I’ve been writing about how writers and journalists tend to write from the perspective of the well-off rather than the struggling. I attribute some of that to the fact that it is generally assumed that a writer cannot make a living at writing and needs to have another career, be supported by someone else, or be independently wealthy. That means, to some extent, writing as a career is limited to people of means and leisure. There is another factor here as well, which I only alluded to in my article on poor shaming.
A lot of writers do stick with it even though it means struggling financially. We are among the poor. Yet because of the cultural shame surrounding poverty, we do not dare write in the voice of the poor or marginalized if we want to be taken seriously. So we end up talking about “we” the financially secure Americans as opposed to “they” the poor, even when that is not true for us as individuals.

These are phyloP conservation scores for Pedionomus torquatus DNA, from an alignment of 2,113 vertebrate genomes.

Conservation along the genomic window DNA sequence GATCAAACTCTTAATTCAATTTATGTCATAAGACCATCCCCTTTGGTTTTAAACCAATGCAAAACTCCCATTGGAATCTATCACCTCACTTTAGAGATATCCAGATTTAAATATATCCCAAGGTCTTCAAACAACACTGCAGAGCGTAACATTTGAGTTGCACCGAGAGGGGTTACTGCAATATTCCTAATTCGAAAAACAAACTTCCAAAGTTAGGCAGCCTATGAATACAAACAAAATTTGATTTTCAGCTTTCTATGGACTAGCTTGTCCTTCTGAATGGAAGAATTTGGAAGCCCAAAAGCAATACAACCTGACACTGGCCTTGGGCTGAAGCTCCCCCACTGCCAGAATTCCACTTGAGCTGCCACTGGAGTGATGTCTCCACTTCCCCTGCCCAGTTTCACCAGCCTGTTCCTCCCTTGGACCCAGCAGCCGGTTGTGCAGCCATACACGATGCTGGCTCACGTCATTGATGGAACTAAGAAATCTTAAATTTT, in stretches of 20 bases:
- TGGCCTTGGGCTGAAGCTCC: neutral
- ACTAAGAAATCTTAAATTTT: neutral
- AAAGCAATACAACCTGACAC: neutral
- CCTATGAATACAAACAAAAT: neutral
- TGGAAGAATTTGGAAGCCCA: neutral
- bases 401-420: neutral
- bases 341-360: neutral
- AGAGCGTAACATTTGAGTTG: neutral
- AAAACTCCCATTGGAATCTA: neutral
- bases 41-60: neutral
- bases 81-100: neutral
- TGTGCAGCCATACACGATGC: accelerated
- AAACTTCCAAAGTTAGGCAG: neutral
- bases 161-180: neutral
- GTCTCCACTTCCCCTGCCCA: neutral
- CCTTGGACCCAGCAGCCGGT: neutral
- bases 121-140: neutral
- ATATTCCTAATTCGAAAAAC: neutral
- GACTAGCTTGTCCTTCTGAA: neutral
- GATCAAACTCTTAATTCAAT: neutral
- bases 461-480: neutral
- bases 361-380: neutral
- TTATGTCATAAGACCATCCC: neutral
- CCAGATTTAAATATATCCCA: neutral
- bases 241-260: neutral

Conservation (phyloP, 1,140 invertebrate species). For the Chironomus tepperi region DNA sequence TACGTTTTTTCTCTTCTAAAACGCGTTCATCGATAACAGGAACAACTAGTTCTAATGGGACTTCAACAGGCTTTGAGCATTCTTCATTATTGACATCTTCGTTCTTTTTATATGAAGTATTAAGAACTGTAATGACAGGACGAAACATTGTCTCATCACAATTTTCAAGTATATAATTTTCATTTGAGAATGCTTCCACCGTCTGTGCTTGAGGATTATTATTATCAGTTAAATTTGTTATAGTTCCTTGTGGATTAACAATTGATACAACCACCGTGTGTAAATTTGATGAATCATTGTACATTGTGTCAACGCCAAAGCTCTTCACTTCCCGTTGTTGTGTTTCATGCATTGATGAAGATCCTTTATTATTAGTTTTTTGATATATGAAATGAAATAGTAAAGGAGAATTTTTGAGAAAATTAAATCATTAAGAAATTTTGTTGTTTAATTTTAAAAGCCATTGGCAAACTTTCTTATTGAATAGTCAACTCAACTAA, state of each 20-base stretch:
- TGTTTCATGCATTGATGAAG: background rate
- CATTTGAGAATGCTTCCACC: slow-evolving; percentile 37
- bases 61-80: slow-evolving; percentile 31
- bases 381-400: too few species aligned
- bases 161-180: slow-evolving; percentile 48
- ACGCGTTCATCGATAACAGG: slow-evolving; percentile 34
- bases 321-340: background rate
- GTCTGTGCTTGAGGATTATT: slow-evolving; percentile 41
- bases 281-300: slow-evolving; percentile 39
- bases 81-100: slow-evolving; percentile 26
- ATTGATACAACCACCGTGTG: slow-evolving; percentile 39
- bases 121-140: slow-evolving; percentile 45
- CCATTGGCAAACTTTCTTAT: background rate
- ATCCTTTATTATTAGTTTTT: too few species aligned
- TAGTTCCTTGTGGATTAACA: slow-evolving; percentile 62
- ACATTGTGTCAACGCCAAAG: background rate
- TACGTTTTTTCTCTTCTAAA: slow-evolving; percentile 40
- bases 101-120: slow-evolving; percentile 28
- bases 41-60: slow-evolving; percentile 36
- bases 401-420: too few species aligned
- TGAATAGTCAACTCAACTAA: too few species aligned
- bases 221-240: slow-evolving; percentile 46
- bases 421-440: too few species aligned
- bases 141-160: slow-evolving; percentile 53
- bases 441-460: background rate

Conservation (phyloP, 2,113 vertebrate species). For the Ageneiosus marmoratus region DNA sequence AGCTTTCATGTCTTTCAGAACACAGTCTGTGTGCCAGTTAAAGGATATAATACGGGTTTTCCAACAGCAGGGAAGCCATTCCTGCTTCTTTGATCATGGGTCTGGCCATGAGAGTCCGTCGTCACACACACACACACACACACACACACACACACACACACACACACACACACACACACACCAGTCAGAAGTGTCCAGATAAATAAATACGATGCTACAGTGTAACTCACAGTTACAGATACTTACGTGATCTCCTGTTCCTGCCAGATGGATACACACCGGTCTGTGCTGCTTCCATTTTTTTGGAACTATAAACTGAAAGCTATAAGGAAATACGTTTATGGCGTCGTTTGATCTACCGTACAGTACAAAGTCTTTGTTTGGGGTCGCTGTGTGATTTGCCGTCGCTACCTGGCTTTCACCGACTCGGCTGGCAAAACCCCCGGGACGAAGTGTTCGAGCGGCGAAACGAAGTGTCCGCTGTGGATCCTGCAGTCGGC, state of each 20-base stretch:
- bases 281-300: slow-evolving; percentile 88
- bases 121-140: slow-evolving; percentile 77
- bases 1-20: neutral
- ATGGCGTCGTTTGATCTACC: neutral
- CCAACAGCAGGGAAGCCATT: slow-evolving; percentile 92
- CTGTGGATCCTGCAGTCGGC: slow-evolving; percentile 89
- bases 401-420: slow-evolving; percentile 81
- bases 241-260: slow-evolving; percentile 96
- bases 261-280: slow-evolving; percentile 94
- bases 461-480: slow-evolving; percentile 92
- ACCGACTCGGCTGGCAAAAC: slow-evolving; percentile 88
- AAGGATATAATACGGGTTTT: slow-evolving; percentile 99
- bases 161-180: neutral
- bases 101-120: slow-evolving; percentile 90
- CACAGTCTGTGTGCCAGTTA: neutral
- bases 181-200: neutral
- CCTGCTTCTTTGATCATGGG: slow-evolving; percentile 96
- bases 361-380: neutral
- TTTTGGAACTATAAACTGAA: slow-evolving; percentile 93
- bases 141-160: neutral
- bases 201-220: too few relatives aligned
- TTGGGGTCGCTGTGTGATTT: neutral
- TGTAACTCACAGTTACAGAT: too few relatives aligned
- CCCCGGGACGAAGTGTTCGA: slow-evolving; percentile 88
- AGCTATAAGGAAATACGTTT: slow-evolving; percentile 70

I found a fascinating example yesterday of a writer assuming that he and his audience were among those who do not struggle financially. Jordan Weismann, writing for the Atlantic, wrote an article that makes the case that the poor are not other people, but that poverty is a situation that any of us might face for a time.
The article explains that 40 percent of Americans will fall below the poverty line at some point, but that most people do not stay there for long.
He concludes “What these numbers undercut, though, is the idea that most of the poor, as a broad group, are somehow different than you and me (aside from the bit about having less money).”
If so many Americans are dealing with poverty, and they are not different from anyone else, there is a good chance that some of them are among the readers of this article. They not only like you and me. They are you and me.